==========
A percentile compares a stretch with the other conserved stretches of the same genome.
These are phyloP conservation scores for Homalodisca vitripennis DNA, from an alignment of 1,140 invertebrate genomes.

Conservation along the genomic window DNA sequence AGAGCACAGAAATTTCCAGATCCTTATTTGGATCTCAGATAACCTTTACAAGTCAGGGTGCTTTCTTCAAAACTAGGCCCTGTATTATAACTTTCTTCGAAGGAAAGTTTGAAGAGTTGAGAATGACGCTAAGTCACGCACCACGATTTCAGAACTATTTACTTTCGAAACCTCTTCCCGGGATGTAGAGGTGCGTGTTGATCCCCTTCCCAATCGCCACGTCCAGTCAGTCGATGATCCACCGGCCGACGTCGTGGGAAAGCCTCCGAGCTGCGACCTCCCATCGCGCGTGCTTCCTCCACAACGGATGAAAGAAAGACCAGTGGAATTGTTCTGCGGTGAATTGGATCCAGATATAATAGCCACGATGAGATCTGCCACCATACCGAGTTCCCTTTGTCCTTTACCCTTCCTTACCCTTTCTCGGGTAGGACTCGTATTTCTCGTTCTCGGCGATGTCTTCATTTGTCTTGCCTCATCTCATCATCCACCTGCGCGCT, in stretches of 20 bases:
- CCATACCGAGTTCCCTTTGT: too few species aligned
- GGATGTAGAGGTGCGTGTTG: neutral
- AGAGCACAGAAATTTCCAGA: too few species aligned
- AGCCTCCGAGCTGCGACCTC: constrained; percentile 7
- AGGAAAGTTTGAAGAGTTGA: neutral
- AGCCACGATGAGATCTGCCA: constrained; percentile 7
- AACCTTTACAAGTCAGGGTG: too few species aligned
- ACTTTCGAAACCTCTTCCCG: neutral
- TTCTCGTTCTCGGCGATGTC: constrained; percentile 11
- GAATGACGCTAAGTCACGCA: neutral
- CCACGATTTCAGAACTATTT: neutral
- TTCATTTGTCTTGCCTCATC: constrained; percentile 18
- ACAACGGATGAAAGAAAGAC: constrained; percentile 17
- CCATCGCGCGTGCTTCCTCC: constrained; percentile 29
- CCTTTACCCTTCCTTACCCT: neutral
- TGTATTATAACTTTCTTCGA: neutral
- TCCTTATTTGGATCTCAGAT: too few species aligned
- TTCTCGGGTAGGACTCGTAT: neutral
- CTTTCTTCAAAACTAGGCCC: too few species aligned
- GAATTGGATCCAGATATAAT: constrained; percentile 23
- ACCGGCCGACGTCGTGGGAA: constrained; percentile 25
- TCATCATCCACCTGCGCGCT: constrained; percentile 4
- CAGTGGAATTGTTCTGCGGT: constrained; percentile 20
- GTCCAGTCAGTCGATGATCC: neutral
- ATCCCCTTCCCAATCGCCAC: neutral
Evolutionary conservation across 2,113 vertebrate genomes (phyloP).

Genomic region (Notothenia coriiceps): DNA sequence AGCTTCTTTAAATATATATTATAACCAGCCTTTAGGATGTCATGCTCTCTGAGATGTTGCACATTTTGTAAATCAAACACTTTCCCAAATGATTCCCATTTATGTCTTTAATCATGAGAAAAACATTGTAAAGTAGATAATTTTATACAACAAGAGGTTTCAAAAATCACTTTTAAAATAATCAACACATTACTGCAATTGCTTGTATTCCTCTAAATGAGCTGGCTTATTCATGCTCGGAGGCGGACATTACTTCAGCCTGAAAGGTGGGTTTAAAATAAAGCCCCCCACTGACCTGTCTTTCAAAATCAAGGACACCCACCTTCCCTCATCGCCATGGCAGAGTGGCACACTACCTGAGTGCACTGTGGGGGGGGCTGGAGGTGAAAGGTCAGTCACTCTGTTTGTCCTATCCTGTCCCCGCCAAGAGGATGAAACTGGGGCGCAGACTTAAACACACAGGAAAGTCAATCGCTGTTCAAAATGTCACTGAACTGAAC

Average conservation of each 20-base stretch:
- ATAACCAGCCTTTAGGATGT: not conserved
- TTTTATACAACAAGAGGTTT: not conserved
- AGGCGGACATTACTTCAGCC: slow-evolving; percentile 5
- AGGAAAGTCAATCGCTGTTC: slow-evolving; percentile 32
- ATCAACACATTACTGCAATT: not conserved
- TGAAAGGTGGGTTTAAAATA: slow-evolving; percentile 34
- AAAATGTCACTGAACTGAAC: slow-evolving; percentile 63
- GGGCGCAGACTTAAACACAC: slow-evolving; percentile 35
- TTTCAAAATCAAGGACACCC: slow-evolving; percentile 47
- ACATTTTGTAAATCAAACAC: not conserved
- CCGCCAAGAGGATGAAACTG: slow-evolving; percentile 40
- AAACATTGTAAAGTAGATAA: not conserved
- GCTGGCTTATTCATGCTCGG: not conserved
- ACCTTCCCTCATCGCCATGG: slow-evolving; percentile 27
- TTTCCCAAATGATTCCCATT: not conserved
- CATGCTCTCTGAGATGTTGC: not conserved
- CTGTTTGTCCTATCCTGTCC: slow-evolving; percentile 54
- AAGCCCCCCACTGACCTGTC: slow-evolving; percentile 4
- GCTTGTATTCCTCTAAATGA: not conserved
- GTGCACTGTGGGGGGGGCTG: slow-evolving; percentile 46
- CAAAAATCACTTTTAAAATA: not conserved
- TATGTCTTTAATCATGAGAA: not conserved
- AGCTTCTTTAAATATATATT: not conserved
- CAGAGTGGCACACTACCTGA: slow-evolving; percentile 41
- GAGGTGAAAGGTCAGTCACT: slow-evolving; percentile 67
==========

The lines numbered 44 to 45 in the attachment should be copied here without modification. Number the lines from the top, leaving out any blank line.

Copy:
- GCTGGCTTATTCATGCTCGG: not conserved
- ACCTTCCCTCATCGCCATGG: slow-evolving; percentile 27